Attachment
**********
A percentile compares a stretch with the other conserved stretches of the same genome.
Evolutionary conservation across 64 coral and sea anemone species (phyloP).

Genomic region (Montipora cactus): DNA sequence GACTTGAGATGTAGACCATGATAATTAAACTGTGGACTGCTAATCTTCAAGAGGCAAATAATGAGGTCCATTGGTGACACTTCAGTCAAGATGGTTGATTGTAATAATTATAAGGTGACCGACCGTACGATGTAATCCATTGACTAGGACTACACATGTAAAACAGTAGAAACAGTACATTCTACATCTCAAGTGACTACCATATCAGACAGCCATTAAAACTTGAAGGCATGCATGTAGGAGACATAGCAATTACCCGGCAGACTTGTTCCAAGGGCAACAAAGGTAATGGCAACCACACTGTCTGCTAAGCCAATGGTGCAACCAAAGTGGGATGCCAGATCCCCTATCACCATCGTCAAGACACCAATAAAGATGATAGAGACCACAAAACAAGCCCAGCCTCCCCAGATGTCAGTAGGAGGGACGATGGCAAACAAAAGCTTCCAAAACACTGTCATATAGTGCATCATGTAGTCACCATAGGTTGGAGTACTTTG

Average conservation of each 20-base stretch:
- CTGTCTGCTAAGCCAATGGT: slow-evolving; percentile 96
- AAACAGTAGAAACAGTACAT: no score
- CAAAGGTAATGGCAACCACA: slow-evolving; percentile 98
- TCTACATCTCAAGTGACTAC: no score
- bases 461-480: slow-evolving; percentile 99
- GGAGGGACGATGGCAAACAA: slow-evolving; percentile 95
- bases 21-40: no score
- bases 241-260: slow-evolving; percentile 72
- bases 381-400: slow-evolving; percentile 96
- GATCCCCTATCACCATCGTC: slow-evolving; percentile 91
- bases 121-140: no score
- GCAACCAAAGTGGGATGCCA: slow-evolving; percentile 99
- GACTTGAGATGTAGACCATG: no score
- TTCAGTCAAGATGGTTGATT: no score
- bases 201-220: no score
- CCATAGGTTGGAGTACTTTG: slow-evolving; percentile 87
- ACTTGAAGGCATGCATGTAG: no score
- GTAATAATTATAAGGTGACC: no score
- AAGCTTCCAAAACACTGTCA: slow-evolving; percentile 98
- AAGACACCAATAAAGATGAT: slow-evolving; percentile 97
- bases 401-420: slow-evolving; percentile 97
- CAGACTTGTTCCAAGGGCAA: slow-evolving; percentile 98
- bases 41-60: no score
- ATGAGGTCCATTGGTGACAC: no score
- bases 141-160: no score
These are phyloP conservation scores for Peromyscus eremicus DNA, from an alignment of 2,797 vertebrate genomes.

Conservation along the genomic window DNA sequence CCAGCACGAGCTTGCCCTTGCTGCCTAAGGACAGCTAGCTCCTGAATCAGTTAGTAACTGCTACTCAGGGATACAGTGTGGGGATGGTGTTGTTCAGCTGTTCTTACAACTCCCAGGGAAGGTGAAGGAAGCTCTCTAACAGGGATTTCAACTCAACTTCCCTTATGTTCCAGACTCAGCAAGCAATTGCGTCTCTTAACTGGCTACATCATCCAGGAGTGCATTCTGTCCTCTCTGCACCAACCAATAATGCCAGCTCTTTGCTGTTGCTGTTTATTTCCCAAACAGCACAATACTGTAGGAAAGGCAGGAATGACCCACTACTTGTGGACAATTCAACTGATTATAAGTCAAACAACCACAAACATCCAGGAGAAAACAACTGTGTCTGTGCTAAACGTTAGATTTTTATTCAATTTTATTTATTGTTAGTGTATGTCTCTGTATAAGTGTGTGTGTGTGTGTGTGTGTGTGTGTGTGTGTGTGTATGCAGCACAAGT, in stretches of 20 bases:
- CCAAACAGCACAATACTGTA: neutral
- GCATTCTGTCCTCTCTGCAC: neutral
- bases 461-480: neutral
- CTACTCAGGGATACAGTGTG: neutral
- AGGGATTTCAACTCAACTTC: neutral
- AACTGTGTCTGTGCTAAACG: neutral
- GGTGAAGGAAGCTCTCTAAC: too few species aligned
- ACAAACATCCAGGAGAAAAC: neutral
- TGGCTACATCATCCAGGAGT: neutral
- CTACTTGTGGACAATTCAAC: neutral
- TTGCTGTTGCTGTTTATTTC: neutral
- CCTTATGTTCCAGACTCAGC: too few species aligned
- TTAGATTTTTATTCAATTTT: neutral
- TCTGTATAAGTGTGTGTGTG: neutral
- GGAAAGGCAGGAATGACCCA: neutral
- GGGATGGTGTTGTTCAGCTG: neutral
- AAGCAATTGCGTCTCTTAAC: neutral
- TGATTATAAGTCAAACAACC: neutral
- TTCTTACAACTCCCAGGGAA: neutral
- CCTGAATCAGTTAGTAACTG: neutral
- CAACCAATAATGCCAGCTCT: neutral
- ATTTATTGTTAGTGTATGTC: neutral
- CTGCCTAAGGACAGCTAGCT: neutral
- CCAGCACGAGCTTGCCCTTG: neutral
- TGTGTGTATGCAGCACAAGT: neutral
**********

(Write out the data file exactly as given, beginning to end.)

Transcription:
A percentile compares a stretch with the other conserved stretches of the same genome.
Evolutionary conservation across 64 coral and sea anemone species (phyloP).

Genomic region (Montipora cactus): DNA sequence GACTTGAGATGTAGACCATGATAATTAAACTGTGGACTGCTAATCTTCAAGAGGCAAATAATGAGGTCCATTGGTGACACTTCAGTCAAGATGGTTGATTGTAATAATTATAAGGTGACCGACCGTACGATGTAATCCATTGACTAGGACTACACATGTAAAACAGTAGAAACAGTACATTCTACATCTCAAGTGACTACCATATCAGACAGCCATTAAAACTTGAAGGCATGCATGTAGGAGACATAGCAATTACCCGGCAGACTTGTTCCAAGGGCAACAAAGGTAATGGCAACCACACTGTCTGCTAAGCCAATGGTGCAACCAAAGTGGGATGCCAGATCCCCTATCACCATCGTCAAGACACCAATAAAGATGATAGAGACCACAAAACAAGCCCAGCCTCCCCAGATGTCAGTAGGAGGGACGATGGCAAACAAAAGCTTCCAAAACACTGTCATATAGTGCATCATGTAGTCACCATAGGTTGGAGTACTTTG

Average conservation of each 20-base stretch:
- CTGTCTGCTAAGCCAATGGT: slow-evolving; percentile 96
- AAACAGTAGAAACAGTACAT: no score
- CAAAGGTAATGGCAACCACA: slow-evolving; percentile 98
- TCTACATCTCAAGTGACTAC: no score
- bases 461-480: slow-evolving; percentile 99
- GGAGGGACGATGGCAAACAA: slow-evolving; percentile 95
- bases 21-40: no score
- bases 241-260: slow-evolving; percentile 72
- bases 381-400: slow-evolving; percentile 96
- GATCCCCTATCACCATCGTC: slow-evolving; percentile 91
- bases 121-140: no score
- GCAACCAAAGTGGGATGCCA: slow-evolving; percentile 99
- GACTTGAGATGTAGACCATG: no score
- TTCAGTCAAGATGGTTGATT: no score
- bases 201-220: no score
- CCATAGGTTGGAGTACTTTG: slow-evolving; percentile 87
- ACTTGAAGGCATGCATGTAG: no score
- GTAATAATTATAAGGTGACC: no score
- AAGCTTCCAAAACACTGTCA: slow-evolving; percentile 98
- AAGACACCAATAAAGATGAT: slow-evolving; percentile 97
- bases 401-420: slow-evolving; percentile 97
- CAGACTTGTTCCAAGGGCAA: slow-evolving; percentile 98
- bases 41-60: no score
- ATGAGGTCCATTGGTGACAC: no score
- bases 141-160: no score
These are phyloP conservation scores for Peromyscus eremicus DNA, from an alignment of 2,797 vertebrate genomes.

Conservation along the genomic window DNA sequence CCAGCACGAGCTTGCCCTTGCTGCCTAAGGACAGCTAGCTCCTGAATCAGTTAGTAACTGCTACTCAGGGATACAGTGTGGGGATGGTGTTGTTCAGCTGTTCTTACAACTCCCAGGGAAGGTGAAGGAAGCTCTCTAACAGGGATTTCAACTCAACTTCCCTTATGTTCCAGACTCAGCAAGCAATTGCGTCTCTTAACTGGCTACATCATCCAGGAGTGCATTCTGTCCTCTCTGCACCAACCAATAATGCCAGCTCTTTGCTGTTGCTGTTTATTTCCCAAACAGCACAATACTGTAGGAAAGGCAGGAATGACCCACTACTTGTGGACAATTCAACTGATTATAAGTCAAACAACCACAAACATCCAGGAGAAAACAACTGTGTCTGTGCTAAACGTTAGATTTTTATTCAATTTTATTTATTGTTAGTGTATGTCTCTGTATAAGTGTGTGTGTGTGTGTGTGTGTGTGTGTGTGTGTGTGTATGCAGCACAAGT, in stretches of 20 bases:
- CCAAACAGCACAATACTGTA: neutral
- GCATTCTGTCCTCTCTGCAC: neutral
- bases 461-480: neutral
- CTACTCAGGGATACAGTGTG: neutral
- AGGGATTTCAACTCAACTTC: neutral
- AACTGTGTCTGTGCTAAACG: neutral
- GGTGAAGGAAGCTCTCTAAC: too few species aligned
- ACAAACATCCAGGAGAAAAC: neutral
- TGGCTACATCATCCAGGAGT: neutral
- CTACTTGTGGACAATTCAAC: neutral
- TTGCTGTTGCTGTTTATTTC: neutral
- CCTTATGTTCCAGACTCAGC: too few species aligned
- TTAGATTTTTATTCAATTTT: neutral
- TCTGTATAAGTGTGTGTGTG: neutral
- GGAAAGGCAGGAATGACCCA: neutral
- GGGATGGTGTTGTTCAGCTG: neutral
- AAGCAATTGCGTCTCTTAAC: neutral
- TGATTATAAGTCAAACAACC: neutral
- TTCTTACAACTCCCAGGGAA: neutral
- CCTGAATCAGTTAGTAACTG: neutral
- CAACCAATAATGCCAGCTCT: neutral
- ATTTATTGTTAGTGTATGTC: neutral
- CTGCCTAAGGACAGCTAGCT: neutral
- CCAGCACGAGCTTGCCCTTG: neutral
- TGTGTGTATGCAGCACAAGT: neutral